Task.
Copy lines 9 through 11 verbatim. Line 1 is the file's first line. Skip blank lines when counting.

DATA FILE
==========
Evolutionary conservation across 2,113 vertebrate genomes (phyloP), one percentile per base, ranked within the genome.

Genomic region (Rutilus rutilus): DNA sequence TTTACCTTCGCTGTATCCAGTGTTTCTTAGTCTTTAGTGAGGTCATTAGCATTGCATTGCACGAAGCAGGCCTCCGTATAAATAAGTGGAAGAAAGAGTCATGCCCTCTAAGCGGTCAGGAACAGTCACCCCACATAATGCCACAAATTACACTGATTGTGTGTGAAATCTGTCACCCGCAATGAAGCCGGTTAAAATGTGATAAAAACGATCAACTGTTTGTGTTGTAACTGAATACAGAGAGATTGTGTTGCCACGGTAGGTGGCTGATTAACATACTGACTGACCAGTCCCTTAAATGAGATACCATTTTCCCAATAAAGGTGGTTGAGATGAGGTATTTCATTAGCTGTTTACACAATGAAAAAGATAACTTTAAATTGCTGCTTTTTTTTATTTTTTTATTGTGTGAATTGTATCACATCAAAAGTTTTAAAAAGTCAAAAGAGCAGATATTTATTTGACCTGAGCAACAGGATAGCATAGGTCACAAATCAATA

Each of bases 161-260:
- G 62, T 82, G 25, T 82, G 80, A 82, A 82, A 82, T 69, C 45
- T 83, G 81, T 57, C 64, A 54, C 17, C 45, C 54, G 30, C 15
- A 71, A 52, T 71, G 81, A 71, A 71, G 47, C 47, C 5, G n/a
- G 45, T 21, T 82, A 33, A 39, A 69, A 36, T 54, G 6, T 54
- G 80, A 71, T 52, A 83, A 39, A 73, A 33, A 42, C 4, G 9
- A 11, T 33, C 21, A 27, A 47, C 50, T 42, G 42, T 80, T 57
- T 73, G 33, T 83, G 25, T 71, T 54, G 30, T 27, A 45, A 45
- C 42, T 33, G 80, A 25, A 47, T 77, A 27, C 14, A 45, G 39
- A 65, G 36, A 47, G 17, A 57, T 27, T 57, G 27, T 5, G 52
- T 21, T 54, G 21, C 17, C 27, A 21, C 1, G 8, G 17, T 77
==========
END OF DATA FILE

- A 11, T 33, C 21, A 27, A 47, C 50, T 42, G 42, T 80, T 57
- T 73, G 33, T 83, G 25, T 71, T 54, G 30, T 27, A 45, A 45
- C 42, T 33, G 80, A 25, A 47, T 77, A 27, C 14, A 45, G 39